The Bears kick off the season with a home date against the defending NFC Champions. Thanks schedule makers. We were able to flag down Dave Choate, Editor-in-Chief of The Falcoholic, to answer a few questions about this team.
WCG: Let's get this one out of the way. I think the vast majority of Bears fans cheered for the Falcons in the NFC Championship game and Super Bowl, at a minimum, last year so there's at least a little bit of camaraderie with your friends in navy and orange. How has the fan base held up after the Super Bowl and do you sense that this team is going to suffer from the "Super Bowl Hangover?"
Falcoholic: We appreciate your support! My sense is that the fanbase is bruised and sick and tired of 28-3 jokes, but generally intact. Almost everyone I've talked to is genuinely excited about the season ahead, which is more than you can ask for after such a traumatic loss in the Super Bowl.
The team, meanwhile, is saying all the right things. They're a resilient bunch, Dan Quinn is excellent at reinforcing a message of togetherness and toughness, and there are some great locker room presences that will absolutely help to drive that home. That said, this Falcons team is probably due for some offensive regression and are counting on the defense to pick up the slack, so it wouldn't be unfair to expect some slight pullback in performance overall. I do think they'll be one of the few teams that doesn't suffer a post-Super Bowl swoon.
WCG: The biggest loss from last year's squad is arguably Offensive Coordinator Kyle Shanahan, who now roams the sidelines in San Francisco as their head man. What are your expectations of Steve Sarkisian, the new OC?
Falcoholic: I expect Sark, as he is popularly known, to continue with the basic contours of Shanahan's offense. Shanny is a gifted, creative playcaller with a well-earned reputation for arrogance, and the Falcons aren't going to get the creativity or the level of freakish control over the offense this year that they got during the 2016 campaign. Aside from phasing out the fullback a bit, getting tight ends more involved, and trying to revive Julio Jones' status as a dangerous red zone weapon, though, I don't expect huge changes to the way this offense looks and functions. It helps that so many starters are returning, so Sarkisian can learn on the job a bit and lean on Matt Ryan for expertise and advice.
WCG: Dan Quinn's defense really started to come on in the later part of the year in 2016 to help make the Falcons the force that ran through the NFC playoffs. Now that we're starting year 3 of the Quinn era, what are the expectations of that unit? Has Quinn rebuilt a young, fresh version of the Seahawks dominant defense or are we still a year or two away?
Falcoholic: I think we're probably a year away from a Seahawks-level defense, and that's if everything breaks the right way, which is never a given. That said, this defense should finally make the leap from "sort of decent and exciting" to "actually good," largely thanks to the emerging young playmakers that dot the defense. Keanu Neal, Deion Jones, De'Vondre Campbell, Vic Beasley and Takkarist McKinley are just a handful of the young impact players on that side of the ball who have either shown flashes of excellent or have already ascended to the league's elite at their respective positions. With the addition of Dontari Poe at defensive tackle, a terrific young secondary, and anticipated growth from Jones, Neal, Campbell and others, I'm extremely bullish on this defense's outlook at think they'll generate loads of turnovers even if they don't rank in the top ten in scoring or total yardage.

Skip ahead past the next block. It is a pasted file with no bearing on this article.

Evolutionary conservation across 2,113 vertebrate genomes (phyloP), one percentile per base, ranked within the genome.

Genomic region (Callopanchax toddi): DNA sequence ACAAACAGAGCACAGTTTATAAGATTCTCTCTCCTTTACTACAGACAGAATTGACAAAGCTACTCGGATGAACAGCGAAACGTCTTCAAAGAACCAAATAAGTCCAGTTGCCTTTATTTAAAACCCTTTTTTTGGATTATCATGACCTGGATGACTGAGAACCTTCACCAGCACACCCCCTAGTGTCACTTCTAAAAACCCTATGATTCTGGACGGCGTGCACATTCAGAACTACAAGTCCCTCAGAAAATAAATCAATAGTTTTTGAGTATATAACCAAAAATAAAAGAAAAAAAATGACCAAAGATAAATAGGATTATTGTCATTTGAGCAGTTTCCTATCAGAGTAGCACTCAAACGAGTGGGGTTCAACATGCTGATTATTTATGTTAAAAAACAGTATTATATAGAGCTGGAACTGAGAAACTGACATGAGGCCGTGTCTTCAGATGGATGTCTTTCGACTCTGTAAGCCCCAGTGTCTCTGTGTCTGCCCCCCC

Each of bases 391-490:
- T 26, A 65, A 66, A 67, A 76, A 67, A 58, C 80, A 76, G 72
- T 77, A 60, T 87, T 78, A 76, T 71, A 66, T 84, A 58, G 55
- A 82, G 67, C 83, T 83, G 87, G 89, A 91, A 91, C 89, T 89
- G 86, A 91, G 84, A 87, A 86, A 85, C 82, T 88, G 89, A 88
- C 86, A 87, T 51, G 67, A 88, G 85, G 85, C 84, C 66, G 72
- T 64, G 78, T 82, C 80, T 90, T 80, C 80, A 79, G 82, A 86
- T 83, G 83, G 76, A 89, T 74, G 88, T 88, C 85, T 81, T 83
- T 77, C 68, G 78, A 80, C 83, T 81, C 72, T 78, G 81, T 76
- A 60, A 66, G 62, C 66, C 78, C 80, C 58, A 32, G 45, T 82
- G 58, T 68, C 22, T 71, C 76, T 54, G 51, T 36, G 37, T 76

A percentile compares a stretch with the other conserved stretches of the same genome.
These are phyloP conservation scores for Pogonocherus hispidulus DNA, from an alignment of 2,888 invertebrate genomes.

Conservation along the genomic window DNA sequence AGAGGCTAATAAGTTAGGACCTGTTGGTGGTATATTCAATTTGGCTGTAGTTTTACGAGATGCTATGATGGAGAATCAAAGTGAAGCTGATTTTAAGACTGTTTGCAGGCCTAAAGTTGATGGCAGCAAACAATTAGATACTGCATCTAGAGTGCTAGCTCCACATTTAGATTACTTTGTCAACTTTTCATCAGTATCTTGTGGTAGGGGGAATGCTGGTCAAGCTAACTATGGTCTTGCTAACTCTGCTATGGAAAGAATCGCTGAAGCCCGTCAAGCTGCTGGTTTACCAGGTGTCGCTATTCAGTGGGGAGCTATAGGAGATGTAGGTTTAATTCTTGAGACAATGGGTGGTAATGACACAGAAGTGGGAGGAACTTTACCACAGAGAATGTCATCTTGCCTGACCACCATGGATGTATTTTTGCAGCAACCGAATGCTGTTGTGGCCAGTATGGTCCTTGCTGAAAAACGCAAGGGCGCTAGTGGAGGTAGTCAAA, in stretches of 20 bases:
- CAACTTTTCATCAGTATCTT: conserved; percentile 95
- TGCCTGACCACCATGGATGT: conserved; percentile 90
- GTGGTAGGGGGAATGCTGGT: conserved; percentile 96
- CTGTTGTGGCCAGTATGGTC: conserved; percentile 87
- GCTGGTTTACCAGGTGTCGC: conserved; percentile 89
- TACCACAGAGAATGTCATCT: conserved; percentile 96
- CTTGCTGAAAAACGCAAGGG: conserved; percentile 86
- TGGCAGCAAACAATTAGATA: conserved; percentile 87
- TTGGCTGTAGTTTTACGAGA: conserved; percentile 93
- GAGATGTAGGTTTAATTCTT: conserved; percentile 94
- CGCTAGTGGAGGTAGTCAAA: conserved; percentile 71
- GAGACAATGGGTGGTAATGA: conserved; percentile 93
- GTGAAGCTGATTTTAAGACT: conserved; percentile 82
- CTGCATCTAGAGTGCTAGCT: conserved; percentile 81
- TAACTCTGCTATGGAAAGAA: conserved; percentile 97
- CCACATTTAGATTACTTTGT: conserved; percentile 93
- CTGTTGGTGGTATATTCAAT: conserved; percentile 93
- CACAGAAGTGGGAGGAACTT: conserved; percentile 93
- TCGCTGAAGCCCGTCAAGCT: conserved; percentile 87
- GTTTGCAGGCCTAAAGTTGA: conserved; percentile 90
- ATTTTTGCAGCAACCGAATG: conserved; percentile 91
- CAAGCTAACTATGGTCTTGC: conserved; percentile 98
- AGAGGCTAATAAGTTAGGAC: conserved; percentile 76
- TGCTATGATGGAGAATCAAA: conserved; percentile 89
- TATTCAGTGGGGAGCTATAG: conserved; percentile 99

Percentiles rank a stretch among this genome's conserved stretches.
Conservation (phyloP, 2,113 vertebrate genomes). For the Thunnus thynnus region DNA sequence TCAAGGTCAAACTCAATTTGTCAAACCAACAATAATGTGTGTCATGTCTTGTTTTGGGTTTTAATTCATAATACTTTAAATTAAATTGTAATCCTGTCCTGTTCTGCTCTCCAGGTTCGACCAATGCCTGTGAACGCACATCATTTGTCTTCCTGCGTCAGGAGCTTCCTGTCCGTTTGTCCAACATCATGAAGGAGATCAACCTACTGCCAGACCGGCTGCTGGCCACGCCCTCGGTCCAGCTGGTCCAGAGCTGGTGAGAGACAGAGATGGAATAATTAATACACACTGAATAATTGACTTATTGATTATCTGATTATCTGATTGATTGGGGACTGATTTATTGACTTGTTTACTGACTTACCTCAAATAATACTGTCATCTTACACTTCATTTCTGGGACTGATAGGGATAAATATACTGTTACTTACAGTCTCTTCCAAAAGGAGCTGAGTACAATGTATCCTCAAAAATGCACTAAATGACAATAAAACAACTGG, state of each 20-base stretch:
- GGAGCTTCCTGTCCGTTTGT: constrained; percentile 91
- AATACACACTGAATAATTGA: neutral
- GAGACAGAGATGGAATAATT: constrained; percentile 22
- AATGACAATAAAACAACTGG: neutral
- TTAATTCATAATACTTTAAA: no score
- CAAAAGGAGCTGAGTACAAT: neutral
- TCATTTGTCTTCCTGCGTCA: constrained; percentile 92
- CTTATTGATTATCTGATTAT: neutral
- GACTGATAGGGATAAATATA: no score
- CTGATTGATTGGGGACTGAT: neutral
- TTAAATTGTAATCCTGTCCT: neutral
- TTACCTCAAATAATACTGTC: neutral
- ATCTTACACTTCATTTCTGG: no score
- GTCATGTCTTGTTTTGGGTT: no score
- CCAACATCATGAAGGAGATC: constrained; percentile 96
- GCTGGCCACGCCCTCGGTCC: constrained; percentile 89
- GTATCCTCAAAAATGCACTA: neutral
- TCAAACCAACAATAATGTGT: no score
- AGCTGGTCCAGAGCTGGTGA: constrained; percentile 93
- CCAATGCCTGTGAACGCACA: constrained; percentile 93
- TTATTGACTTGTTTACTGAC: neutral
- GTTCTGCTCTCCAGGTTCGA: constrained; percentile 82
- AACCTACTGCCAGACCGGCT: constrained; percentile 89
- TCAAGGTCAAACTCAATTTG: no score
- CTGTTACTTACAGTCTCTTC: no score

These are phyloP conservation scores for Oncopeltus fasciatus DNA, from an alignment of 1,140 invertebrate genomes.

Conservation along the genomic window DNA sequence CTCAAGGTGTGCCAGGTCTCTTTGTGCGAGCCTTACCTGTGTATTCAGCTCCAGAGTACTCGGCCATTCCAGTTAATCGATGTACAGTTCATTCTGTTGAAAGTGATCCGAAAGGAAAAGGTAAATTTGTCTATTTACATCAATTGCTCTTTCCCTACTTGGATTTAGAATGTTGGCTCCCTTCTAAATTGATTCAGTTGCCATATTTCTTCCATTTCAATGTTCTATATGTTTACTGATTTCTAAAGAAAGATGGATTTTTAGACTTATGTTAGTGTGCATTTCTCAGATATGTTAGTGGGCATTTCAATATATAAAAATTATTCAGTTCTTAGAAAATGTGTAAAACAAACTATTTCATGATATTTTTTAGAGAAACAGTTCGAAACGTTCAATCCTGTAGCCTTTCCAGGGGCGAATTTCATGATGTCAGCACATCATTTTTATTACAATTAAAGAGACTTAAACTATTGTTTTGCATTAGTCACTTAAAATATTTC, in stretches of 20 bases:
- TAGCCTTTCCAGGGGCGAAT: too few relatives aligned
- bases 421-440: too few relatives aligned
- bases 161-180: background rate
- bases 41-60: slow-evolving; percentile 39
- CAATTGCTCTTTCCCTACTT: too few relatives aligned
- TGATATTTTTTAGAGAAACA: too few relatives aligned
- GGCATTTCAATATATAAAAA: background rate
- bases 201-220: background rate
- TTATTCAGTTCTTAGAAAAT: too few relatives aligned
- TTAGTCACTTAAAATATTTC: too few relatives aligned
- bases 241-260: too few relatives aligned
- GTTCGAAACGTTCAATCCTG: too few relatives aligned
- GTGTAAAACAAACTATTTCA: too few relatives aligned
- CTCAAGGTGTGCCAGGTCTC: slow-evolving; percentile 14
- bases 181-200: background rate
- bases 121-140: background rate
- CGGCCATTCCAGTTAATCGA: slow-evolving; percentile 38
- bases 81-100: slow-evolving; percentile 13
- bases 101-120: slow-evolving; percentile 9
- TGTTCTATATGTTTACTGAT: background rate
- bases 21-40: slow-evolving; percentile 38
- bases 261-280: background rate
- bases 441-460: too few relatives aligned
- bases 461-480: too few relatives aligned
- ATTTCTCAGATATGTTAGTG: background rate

WCG: Bears fans that follow the draft are well aware of the exploits of Vic Beasley as GM Ryan Pace broke many hearts picking Kevin White one ahead of the Clemson Tiger. Who is another player on that defense that Bears fans should key in on Sunday?
Falcoholic: Deion Jones, for certain. Debo has become one of the best young linebackers in the NFL in an alarmingly short time, and his closing speed and playmaking ability mean he can disrupt almost any play he's within 10 yards of. If anyone's going to have a game-changing turnover against you guys, it'll be Jones.
WCG: After Julio Jones, what are your expectations for target share between Mohamed Sanu and Taylor Gabriel this year? Will anyone else enter into the rotation as a significant contributor?
Falcoholic: I think Sanu will get more targets than Gabriel, probably by a significant margin. Gabriel is incredibly fast and dynamic, but the team had a lot of success using him to spread out the defense and hooking up with him only when he had the space to work, something they'll likely look to repeat this year. Sanu has Matt Ryan's trust and is easily the most sure-handed option on the team today, so he should be #2 behind Julio.
I do expect that Devonta Freeman and Tevin Coleman at running back will continue to soak up targets in the passing game because they're so useful there, particularly because Coleman is dangerous when split out wide. Austin Hooper, who is entering his second NFL season, should also emerge as a reliable option at tight end, particularly in the red zone.
WCG: Bonus - I'm not going to ask you what you think the outcome of this game will be as the dirty birds are touchdown favorites on the road. Instead, how many games will the Falcons win in 2017?
Falcoholic: I have them repeating their 11 wins from 2016. I think there will be some measure of offensive regression, but it'll be largely erased by a slightly friendlier schedule and defensive improvement. I'm hoping that will be good enough to win the NFC South, get them in as a top seed, and hopefully pave the way for a return trip to the Super Bowl.